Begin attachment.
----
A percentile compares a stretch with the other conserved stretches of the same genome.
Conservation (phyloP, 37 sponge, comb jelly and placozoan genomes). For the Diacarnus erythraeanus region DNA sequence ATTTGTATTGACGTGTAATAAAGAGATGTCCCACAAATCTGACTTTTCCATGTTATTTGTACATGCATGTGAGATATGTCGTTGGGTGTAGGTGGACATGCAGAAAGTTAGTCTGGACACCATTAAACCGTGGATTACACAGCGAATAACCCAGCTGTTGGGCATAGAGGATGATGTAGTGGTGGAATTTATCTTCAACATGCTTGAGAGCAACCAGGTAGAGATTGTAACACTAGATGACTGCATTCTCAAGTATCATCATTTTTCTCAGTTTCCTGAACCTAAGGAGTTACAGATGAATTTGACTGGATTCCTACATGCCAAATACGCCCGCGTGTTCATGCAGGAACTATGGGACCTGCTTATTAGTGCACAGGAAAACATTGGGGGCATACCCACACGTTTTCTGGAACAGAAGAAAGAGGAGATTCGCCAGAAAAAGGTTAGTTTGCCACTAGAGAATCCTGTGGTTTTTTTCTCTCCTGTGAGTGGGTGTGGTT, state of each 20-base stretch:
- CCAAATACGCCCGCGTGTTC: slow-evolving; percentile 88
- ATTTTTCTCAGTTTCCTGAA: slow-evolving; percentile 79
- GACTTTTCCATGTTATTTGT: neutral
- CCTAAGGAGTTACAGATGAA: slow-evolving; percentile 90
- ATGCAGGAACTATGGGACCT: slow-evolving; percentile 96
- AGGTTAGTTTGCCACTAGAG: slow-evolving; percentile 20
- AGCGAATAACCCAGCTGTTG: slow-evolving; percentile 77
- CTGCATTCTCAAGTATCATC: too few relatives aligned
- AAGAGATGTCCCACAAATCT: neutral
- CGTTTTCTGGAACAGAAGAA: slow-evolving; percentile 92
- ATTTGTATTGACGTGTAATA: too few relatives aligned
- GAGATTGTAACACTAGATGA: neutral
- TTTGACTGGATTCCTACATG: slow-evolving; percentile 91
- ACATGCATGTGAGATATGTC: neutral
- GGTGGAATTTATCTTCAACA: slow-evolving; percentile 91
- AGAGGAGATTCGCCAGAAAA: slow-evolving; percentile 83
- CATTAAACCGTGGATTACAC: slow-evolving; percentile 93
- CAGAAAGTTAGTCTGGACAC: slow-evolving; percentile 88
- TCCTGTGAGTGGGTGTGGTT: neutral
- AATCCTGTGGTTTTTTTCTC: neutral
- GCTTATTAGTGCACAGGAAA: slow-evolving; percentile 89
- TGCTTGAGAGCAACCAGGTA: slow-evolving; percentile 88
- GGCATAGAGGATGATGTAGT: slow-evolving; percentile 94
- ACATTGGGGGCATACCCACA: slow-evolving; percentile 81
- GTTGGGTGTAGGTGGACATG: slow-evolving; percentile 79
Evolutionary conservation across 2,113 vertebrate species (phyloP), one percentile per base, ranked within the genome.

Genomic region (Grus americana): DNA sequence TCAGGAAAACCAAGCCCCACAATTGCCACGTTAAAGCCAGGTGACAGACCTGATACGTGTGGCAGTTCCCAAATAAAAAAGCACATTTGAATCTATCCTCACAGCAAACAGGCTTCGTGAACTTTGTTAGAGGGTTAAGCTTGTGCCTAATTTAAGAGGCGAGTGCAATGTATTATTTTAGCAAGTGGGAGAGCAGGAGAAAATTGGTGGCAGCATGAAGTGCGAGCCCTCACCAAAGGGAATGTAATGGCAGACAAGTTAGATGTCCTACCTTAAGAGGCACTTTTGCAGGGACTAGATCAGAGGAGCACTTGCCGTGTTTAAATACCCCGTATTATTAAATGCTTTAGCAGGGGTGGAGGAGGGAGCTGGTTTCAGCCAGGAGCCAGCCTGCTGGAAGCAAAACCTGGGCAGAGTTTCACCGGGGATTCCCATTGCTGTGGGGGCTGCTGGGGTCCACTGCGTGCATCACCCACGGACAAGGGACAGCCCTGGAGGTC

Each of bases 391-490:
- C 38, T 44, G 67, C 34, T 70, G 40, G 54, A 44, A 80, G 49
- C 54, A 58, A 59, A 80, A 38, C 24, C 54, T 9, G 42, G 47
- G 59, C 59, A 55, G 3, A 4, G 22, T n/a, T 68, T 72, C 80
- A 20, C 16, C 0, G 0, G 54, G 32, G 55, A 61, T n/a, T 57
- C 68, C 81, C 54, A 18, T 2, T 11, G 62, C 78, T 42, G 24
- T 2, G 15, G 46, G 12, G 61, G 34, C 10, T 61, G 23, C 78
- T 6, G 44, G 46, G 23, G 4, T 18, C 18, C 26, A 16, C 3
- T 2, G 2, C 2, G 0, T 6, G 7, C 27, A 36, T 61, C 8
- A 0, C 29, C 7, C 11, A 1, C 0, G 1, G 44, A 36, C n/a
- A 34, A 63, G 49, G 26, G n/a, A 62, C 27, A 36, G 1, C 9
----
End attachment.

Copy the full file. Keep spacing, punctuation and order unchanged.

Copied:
A percentile compares a stretch with the other conserved stretches of the same genome.
Conservation (phyloP, 37 sponge, comb jelly and placozoan genomes). For the Diacarnus erythraeanus region DNA sequence ATTTGTATTGACGTGTAATAAAGAGATGTCCCACAAATCTGACTTTTCCATGTTATTTGTACATGCATGTGAGATATGTCGTTGGGTGTAGGTGGACATGCAGAAAGTTAGTCTGGACACCATTAAACCGTGGATTACACAGCGAATAACCCAGCTGTTGGGCATAGAGGATGATGTAGTGGTGGAATTTATCTTCAACATGCTTGAGAGCAACCAGGTAGAGATTGTAACACTAGATGACTGCATTCTCAAGTATCATCATTTTTCTCAGTTTCCTGAACCTAAGGAGTTACAGATGAATTTGACTGGATTCCTACATGCCAAATACGCCCGCGTGTTCATGCAGGAACTATGGGACCTGCTTATTAGTGCACAGGAAAACATTGGGGGCATACCCACACGTTTTCTGGAACAGAAGAAAGAGGAGATTCGCCAGAAAAAGGTTAGTTTGCCACTAGAGAATCCTGTGGTTTTTTTCTCTCCTGTGAGTGGGTGTGGTT, state of each 20-base stretch:
- CCAAATACGCCCGCGTGTTC: slow-evolving; percentile 88
- ATTTTTCTCAGTTTCCTGAA: slow-evolving; percentile 79
- GACTTTTCCATGTTATTTGT: neutral
- CCTAAGGAGTTACAGATGAA: slow-evolving; percentile 90
- ATGCAGGAACTATGGGACCT: slow-evolving; percentile 96
- AGGTTAGTTTGCCACTAGAG: slow-evolving; percentile 20
- AGCGAATAACCCAGCTGTTG: slow-evolving; percentile 77
- CTGCATTCTCAAGTATCATC: too few relatives aligned
- AAGAGATGTCCCACAAATCT: neutral
- CGTTTTCTGGAACAGAAGAA: slow-evolving; percentile 92
- ATTTGTATTGACGTGTAATA: too few relatives aligned
- GAGATTGTAACACTAGATGA: neutral
- TTTGACTGGATTCCTACATG: slow-evolving; percentile 91
- ACATGCATGTGAGATATGTC: neutral
- GGTGGAATTTATCTTCAACA: slow-evolving; percentile 91
- AGAGGAGATTCGCCAGAAAA: slow-evolving; percentile 83
- CATTAAACCGTGGATTACAC: slow-evolving; percentile 93
- CAGAAAGTTAGTCTGGACAC: slow-evolving; percentile 88
- TCCTGTGAGTGGGTGTGGTT: neutral
- AATCCTGTGGTTTTTTTCTC: neutral
- GCTTATTAGTGCACAGGAAA: slow-evolving; percentile 89
- TGCTTGAGAGCAACCAGGTA: slow-evolving; percentile 88
- GGCATAGAGGATGATGTAGT: slow-evolving; percentile 94
- ACATTGGGGGCATACCCACA: slow-evolving; percentile 81
- GTTGGGTGTAGGTGGACATG: slow-evolving; percentile 79
Evolutionary conservation across 2,113 vertebrate species (phyloP), one percentile per base, ranked within the genome.

Genomic region (Grus americana): DNA sequence TCAGGAAAACCAAGCCCCACAATTGCCACGTTAAAGCCAGGTGACAGACCTGATACGTGTGGCAGTTCCCAAATAAAAAAGCACATTTGAATCTATCCTCACAGCAAACAGGCTTCGTGAACTTTGTTAGAGGGTTAAGCTTGTGCCTAATTTAAGAGGCGAGTGCAATGTATTATTTTAGCAAGTGGGAGAGCAGGAGAAAATTGGTGGCAGCATGAAGTGCGAGCCCTCACCAAAGGGAATGTAATGGCAGACAAGTTAGATGTCCTACCTTAAGAGGCACTTTTGCAGGGACTAGATCAGAGGAGCACTTGCCGTGTTTAAATACCCCGTATTATTAAATGCTTTAGCAGGGGTGGAGGAGGGAGCTGGTTTCAGCCAGGAGCCAGCCTGCTGGAAGCAAAACCTGGGCAGAGTTTCACCGGGGATTCCCATTGCTGTGGGGGCTGCTGGGGTCCACTGCGTGCATCACCCACGGACAAGGGACAGCCCTGGAGGTC

Each of bases 391-490:
- C 38, T 44, G 67, C 34, T 70, G 40, G 54, A 44, A 80, G 49
- C 54, A 58, A 59, A 80, A 38, C 24, C 54, T 9, G 42, G 47
- G 59, C 59, A 55, G 3, A 4, G 22, T n/a, T 68, T 72, C 80
- A 20, C 16, C 0, G 0, G 54, G 32, G 55, A 61, T n/a, T 57
- C 68, C 81, C 54, A 18, T 2, T 11, G 62, C 78, T 42, G 24
- T 2, G 15, G 46, G 12, G 61, G 34, C 10, T 61, G 23, C 78
- T 6, G 44, G 46, G 23, G 4, T 18, C 18, C 26, A 16, C 3
- T 2, G 2, C 2, G 0, T 6, G 7, C 27, A 36, T 61, C 8
- A 0, C 29, C 7, C 11, A 1, C 0, G 1, G 44, A 36, C n/a
- A 34, A 63, G 49, G 26, G n/a, A 62, C 27, A 36, G 1, C 9